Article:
I’ve got quite a number of bookshelves, and I typically don’t make much use of the top of them. So what’s the easiest way for the cat to make use of the top of the bookshelves? A plain old board! A quick mental run-through of the Pythagorean theorem told me that if the shelves are 6′ tall, a 10′ hypotenuse would be inclined at a little less than 45°. The angle shown in the photo is much less than that because the boards placed one shelf down from the very top.

It turns out that the cat will still have none of it. I’m planning on wrapping the board in carpet so I’m hoping that will make the incline navigable. We’ll see!

Birds be crazy!

4M6C2286.CR2: 5D Mk.III, EF 70–200mm 1:4L IS @ 165mm, 1/200, f/7.1, 100 ISO

4M6C2286.CR2: 5D Mk.III, EF 70 – 200mm 1:4L IS @ 165mm, 1/200, f/7.1, 100 ISO

It made me cold just looking at them!

Meet Emily

4M6C2192.CR2: 5D Mk.III, EF 70–200mm 1:4L IS @ 160mm, 1/60, f/4.5, 800 ISO

4M6C2192.CR2: 5D Mk.III, EF 70 – 200mm 1:4L IS @ 160mm, 1/60, f/4.5, 800 ISO

My mom’s wanted a cat for years. She brought it up with my dad once and he was not sympathetic. While I’m living here, he said, I want no animals in the house! He’s not living here any more of course, and she’s mentioned getting a cat a few times in the last month. Each time, I encouraged her to go ahead and do it. There’s no reason not to. She still hesitated.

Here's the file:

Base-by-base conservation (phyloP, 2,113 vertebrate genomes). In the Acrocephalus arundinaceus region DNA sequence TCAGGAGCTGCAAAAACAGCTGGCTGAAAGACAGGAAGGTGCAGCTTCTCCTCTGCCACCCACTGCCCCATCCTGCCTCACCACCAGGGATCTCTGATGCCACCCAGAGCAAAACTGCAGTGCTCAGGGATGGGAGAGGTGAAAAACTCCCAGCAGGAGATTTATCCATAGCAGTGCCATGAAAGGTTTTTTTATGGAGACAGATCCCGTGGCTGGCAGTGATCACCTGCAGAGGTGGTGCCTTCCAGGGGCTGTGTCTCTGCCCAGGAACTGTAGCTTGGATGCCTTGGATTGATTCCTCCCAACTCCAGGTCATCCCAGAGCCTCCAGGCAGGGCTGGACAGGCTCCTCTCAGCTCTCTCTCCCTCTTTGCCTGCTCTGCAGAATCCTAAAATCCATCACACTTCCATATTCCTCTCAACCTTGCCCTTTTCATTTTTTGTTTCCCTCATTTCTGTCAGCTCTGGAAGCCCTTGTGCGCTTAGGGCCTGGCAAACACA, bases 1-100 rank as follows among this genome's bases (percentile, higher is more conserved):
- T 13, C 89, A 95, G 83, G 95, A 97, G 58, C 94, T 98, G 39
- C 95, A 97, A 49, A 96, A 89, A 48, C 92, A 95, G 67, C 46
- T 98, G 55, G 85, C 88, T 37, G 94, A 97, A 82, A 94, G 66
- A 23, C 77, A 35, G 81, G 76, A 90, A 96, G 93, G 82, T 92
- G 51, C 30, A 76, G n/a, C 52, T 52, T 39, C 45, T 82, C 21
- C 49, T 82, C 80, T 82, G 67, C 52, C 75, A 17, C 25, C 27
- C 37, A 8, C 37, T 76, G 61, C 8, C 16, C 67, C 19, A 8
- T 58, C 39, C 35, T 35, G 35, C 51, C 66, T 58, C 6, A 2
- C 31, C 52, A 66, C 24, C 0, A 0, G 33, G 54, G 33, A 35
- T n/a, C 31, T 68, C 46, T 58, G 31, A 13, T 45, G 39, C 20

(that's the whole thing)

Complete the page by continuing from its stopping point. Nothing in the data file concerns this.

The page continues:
Then, last Wednesday, she told me she wanted to go out the next day and do some errands. She wanted to update her bank book, and while out that way, we’d stop at the Humane Society and see if there were any cats that looked like they’d fit in here.

I had my doubts. My mother keeps an immaculate home. If the cat liked climbing the curtains or using the furniture as a scratching post, it wouldn’t be living here long. So we went and she did pick one out. After we started the adoption process we were surprised to learn that the adoption fee was half the usual amount. As I was trying to tactfully word my question, my mom asked the question without finesse: “What’s wrong with her?” We learned that she doesn’t get along with most other adult cats and she’s very low-energy. The former issue is no issue at all because she’ll be the only cat. The latter issue is an advantage because my mom wants a lap cat and as little drama as possible.